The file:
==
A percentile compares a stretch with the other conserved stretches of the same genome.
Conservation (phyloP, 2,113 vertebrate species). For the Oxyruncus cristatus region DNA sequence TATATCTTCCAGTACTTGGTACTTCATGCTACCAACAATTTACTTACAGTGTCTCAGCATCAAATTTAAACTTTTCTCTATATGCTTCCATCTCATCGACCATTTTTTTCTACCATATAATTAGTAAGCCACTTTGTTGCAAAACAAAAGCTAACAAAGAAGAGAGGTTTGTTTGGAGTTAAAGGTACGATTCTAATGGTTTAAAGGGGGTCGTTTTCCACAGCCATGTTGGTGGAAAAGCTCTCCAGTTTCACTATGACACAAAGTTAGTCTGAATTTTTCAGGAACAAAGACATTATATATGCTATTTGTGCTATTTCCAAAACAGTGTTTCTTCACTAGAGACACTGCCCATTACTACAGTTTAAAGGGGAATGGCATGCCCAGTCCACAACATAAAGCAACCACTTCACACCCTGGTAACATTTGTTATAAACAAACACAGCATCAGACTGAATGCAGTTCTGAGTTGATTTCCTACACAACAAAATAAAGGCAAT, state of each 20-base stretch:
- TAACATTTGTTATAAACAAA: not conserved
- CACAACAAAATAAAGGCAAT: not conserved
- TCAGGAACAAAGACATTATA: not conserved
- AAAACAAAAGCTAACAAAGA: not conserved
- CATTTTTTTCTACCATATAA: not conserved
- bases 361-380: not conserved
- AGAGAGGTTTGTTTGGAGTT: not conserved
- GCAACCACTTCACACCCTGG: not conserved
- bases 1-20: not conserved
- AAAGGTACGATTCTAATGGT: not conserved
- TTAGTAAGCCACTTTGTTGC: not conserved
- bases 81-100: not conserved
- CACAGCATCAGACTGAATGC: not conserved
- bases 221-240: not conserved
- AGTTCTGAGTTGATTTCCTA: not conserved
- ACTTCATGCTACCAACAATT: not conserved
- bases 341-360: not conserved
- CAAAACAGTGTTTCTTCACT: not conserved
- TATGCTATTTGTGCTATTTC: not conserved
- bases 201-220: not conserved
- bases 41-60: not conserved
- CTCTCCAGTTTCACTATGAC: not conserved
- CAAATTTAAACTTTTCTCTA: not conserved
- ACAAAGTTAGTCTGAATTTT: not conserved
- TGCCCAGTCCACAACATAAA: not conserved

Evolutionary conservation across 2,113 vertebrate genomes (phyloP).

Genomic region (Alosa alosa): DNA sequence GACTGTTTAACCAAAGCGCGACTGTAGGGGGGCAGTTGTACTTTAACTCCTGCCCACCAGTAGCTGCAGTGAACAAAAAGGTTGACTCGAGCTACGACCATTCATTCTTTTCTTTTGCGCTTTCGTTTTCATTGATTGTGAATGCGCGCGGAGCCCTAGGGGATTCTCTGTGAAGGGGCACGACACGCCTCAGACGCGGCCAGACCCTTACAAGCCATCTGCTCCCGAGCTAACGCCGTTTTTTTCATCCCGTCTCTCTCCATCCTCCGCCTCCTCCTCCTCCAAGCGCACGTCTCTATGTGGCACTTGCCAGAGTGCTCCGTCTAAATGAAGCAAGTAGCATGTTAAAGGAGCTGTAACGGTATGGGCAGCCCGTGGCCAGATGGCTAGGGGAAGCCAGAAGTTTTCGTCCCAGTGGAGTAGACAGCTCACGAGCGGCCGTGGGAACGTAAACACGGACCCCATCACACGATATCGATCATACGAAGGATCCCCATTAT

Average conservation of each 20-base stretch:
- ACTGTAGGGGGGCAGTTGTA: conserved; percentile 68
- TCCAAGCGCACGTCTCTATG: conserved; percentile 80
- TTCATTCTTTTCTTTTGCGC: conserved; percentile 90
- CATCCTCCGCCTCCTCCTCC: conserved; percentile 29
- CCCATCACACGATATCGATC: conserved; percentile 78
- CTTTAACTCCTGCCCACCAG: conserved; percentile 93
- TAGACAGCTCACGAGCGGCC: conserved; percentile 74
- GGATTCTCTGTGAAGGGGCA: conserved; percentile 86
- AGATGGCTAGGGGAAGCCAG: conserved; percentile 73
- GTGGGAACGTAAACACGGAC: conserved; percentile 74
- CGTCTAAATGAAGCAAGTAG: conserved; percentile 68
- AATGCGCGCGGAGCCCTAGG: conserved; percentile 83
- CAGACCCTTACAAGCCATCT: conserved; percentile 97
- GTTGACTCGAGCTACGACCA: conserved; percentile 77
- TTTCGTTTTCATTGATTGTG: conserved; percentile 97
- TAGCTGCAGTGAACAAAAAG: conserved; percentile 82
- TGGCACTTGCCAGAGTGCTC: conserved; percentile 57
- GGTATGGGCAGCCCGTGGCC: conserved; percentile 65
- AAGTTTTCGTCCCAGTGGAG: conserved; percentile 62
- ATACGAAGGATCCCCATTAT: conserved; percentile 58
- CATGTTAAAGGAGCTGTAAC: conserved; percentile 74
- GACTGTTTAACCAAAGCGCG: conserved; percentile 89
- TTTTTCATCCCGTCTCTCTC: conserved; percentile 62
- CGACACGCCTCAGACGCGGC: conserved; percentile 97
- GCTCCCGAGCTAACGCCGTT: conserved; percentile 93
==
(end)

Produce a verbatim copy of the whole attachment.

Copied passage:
A percentile compares a stretch with the other conserved stretches of the same genome.
Conservation (phyloP, 2,113 vertebrate species). For the Oxyruncus cristatus region DNA sequence TATATCTTCCAGTACTTGGTACTTCATGCTACCAACAATTTACTTACAGTGTCTCAGCATCAAATTTAAACTTTTCTCTATATGCTTCCATCTCATCGACCATTTTTTTCTACCATATAATTAGTAAGCCACTTTGTTGCAAAACAAAAGCTAACAAAGAAGAGAGGTTTGTTTGGAGTTAAAGGTACGATTCTAATGGTTTAAAGGGGGTCGTTTTCCACAGCCATGTTGGTGGAAAAGCTCTCCAGTTTCACTATGACACAAAGTTAGTCTGAATTTTTCAGGAACAAAGACATTATATATGCTATTTGTGCTATTTCCAAAACAGTGTTTCTTCACTAGAGACACTGCCCATTACTACAGTTTAAAGGGGAATGGCATGCCCAGTCCACAACATAAAGCAACCACTTCACACCCTGGTAACATTTGTTATAAACAAACACAGCATCAGACTGAATGCAGTTCTGAGTTGATTTCCTACACAACAAAATAAAGGCAAT, state of each 20-base stretch:
- TAACATTTGTTATAAACAAA: not conserved
- CACAACAAAATAAAGGCAAT: not conserved
- TCAGGAACAAAGACATTATA: not conserved
- AAAACAAAAGCTAACAAAGA: not conserved
- CATTTTTTTCTACCATATAA: not conserved
- bases 361-380: not conserved
- AGAGAGGTTTGTTTGGAGTT: not conserved
- GCAACCACTTCACACCCTGG: not conserved
- bases 1-20: not conserved
- AAAGGTACGATTCTAATGGT: not conserved
- TTAGTAAGCCACTTTGTTGC: not conserved
- bases 81-100: not conserved
- CACAGCATCAGACTGAATGC: not conserved
- bases 221-240: not conserved
- AGTTCTGAGTTGATTTCCTA: not conserved
- ACTTCATGCTACCAACAATT: not conserved
- bases 341-360: not conserved
- CAAAACAGTGTTTCTTCACT: not conserved
- TATGCTATTTGTGCTATTTC: not conserved
- bases 201-220: not conserved
- bases 41-60: not conserved
- CTCTCCAGTTTCACTATGAC: not conserved
- CAAATTTAAACTTTTCTCTA: not conserved
- ACAAAGTTAGTCTGAATTTT: not conserved
- TGCCCAGTCCACAACATAAA: not conserved

Evolutionary conservation across 2,113 vertebrate genomes (phyloP).

Genomic region (Alosa alosa): DNA sequence GACTGTTTAACCAAAGCGCGACTGTAGGGGGGCAGTTGTACTTTAACTCCTGCCCACCAGTAGCTGCAGTGAACAAAAAGGTTGACTCGAGCTACGACCATTCATTCTTTTCTTTTGCGCTTTCGTTTTCATTGATTGTGAATGCGCGCGGAGCCCTAGGGGATTCTCTGTGAAGGGGCACGACACGCCTCAGACGCGGCCAGACCCTTACAAGCCATCTGCTCCCGAGCTAACGCCGTTTTTTTCATCCCGTCTCTCTCCATCCTCCGCCTCCTCCTCCTCCAAGCGCACGTCTCTATGTGGCACTTGCCAGAGTGCTCCGTCTAAATGAAGCAAGTAGCATGTTAAAGGAGCTGTAACGGTATGGGCAGCCCGTGGCCAGATGGCTAGGGGAAGCCAGAAGTTTTCGTCCCAGTGGAGTAGACAGCTCACGAGCGGCCGTGGGAACGTAAACACGGACCCCATCACACGATATCGATCATACGAAGGATCCCCATTAT

Average conservation of each 20-base stretch:
- ACTGTAGGGGGGCAGTTGTA: conserved; percentile 68
- TCCAAGCGCACGTCTCTATG: conserved; percentile 80
- TTCATTCTTTTCTTTTGCGC: conserved; percentile 90
- CATCCTCCGCCTCCTCCTCC: conserved; percentile 29
- CCCATCACACGATATCGATC: conserved; percentile 78
- CTTTAACTCCTGCCCACCAG: conserved; percentile 93
- TAGACAGCTCACGAGCGGCC: conserved; percentile 74
- GGATTCTCTGTGAAGGGGCA: conserved; percentile 86
- AGATGGCTAGGGGAAGCCAG: conserved; percentile 73
- GTGGGAACGTAAACACGGAC: conserved; percentile 74
- CGTCTAAATGAAGCAAGTAG: conserved; percentile 68
- AATGCGCGCGGAGCCCTAGG: conserved; percentile 83
- CAGACCCTTACAAGCCATCT: conserved; percentile 97
- GTTGACTCGAGCTACGACCA: conserved; percentile 77
- TTTCGTTTTCATTGATTGTG: conserved; percentile 97
- TAGCTGCAGTGAACAAAAAG: conserved; percentile 82
- TGGCACTTGCCAGAGTGCTC: conserved; percentile 57
- GGTATGGGCAGCCCGTGGCC: conserved; percentile 65
- AAGTTTTCGTCCCAGTGGAG: conserved; percentile 62
- ATACGAAGGATCCCCATTAT: conserved; percentile 58
- CATGTTAAAGGAGCTGTAAC: conserved; percentile 74
- GACTGTTTAACCAAAGCGCG: conserved; percentile 89
- TTTTTCATCCCGTCTCTCTC: conserved; percentile 62
- CGACACGCCTCAGACGCGGC: conserved; percentile 97
- GCTCCCGAGCTAACGCCGTT: conserved; percentile 93